HTML::FormHandler::Field::Repeatable(3) repeatable (array) field


version 0.40065


In a form, for an array of hashrefs, equivalent to a 'has_many' database relationship.

has_field 'addresses' => ( type => 'Repeatable' );
has_field 'addresses.address_id' => ( type => 'PrimaryKey' );
has_field 'addresses.street';
has_field '';
has_field 'addresses.state';

In a form, for an array of single fields (not directly equivalent to a database relationship) use the 'contains' pseudo field name:

  has_field 'tags' => ( type => 'Repeatable' );
  has_field 'tags.contains' => ( type => 'Text',
       apply => [ { check => ['perl', 'programming', 'linux', 'internet'],
                    message => 'Not a valid tag' } ]

or use 'contains' with single fields which are compound fields:

  has_field 'addresses' => ( type => 'Repeatable' );
  has_field 'addresses.contains' => ( type => '+MyAddress' );

If the MyAddress field contains fields 'address_id', 'street', 'city', and 'state', then this syntax is functionally equivalent to the first method where the fields are declared with dots ('');

You can pass attributes to the 'contains' field by supplying an 'init_contains' hashref.

    has_field 'addresses' => ( type => 'Repeatable,
       init_contains => { wrapper_attr => { class => ['hfh', 'repinst'] } },


This class represents an array. It can either be an array of hashrefs (compound fields) or an array of single fields.

The 'contains' keyword is used for elements that do not have names because they are not hash elements.

This field node will build arrays of fields from the parameters or an initial object, or empty fields for an empty form.

The name of the element fields will be an array index, starting with 0. Therefore the first array element can be accessed with:


or using the shortcut form:


The array of elements will be in "$form->field('addresses')->fields". The subfields of the elements will be in a fields array in each element.

   foreach my $element ( $form->field('addresses')->fields )
      foreach my $field ( $element->fields )
         # do something

Every field that has a 'fields' array will also have an 'error_fields' array containing references to the fields that contain errors.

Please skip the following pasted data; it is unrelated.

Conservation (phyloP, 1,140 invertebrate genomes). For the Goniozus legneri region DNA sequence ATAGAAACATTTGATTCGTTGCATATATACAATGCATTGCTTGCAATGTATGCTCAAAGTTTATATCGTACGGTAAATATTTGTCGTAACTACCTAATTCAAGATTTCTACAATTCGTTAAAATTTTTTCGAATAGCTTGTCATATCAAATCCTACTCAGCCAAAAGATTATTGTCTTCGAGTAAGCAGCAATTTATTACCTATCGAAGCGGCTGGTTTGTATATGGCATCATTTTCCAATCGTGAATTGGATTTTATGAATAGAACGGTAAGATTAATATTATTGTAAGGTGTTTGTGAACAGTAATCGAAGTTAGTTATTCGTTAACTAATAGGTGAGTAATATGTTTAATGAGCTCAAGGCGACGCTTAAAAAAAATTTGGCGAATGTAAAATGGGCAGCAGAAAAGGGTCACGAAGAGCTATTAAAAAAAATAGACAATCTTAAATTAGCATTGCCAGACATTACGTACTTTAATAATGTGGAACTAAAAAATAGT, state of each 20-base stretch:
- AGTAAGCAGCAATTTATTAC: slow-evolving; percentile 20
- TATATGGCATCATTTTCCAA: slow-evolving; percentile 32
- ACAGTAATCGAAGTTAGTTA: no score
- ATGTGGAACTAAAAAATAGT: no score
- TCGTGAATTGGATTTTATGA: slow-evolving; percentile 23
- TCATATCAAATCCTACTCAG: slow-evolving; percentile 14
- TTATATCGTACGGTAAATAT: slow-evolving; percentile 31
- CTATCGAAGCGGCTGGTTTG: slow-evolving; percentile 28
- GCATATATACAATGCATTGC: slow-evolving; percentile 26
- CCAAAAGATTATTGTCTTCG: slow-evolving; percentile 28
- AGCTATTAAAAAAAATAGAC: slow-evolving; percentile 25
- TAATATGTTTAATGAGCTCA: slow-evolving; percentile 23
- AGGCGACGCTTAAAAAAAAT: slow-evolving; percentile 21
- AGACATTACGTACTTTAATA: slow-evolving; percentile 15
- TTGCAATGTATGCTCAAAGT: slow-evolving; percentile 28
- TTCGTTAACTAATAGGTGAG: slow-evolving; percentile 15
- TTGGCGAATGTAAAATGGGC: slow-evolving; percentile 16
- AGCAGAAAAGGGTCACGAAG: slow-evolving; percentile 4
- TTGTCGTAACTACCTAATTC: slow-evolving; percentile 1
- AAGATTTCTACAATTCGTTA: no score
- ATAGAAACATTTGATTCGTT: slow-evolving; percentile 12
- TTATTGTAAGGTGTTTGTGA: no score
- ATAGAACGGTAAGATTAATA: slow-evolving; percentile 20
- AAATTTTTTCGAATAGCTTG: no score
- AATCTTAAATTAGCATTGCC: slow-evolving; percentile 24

When new elements are created by a Repeatable field in a database form an attempt is made to re-load the Repeatable field from the database, because otherwise the repeatable elements will not have primary keys. Although this works, if you have included other fields in your repeatable elements that do *not* come from the database, the defaults/values must be able to be loaded in a way that works when the form is initialized from the database item. This is only an issue if you re-present the form after the database update succeeds.


This attribute contains the next index number available to create an additional array element.
This attribute (default 1) indicates how many empty fields to present in an empty form which hasn't been filled from parameters or database rows.
When the field results are built from an existing object (item or init_object) an additional number of repeatable elements will be created equal to this number. Default is 0.
When a form is submitted and the field results are built from the input parameters, it's not clear when or if an additional repeatable element might be wanted. The method 'add_extra' will add an empty repeatable element.

    $form->process( params => {....} );

This might be useful if the form is being re-presented to the user.

    setup_for_js => 1

Saves information in the form for javascript to use when adding repeatable elements. If using the example javascript, you also must set 'do_wrapper' in the Repeatable field and use the Bootstrap widget wrapper (or wrap the repeatable elements in a 'controls' div by setting tags => { controls_div => 1 }. See t/repeatable/js.t for an example. See also HTML::FormHandler::Render::RepeatableJs and HTML::FormHandler::Field::AddElement.


FormHandler Contributors - see HTML::FormHandler


This software is copyright (c) 2016 by Gerda Shank.

This is free software; you can redistribute it and/or modify it under the same terms as the Perl 5 programming language system itself.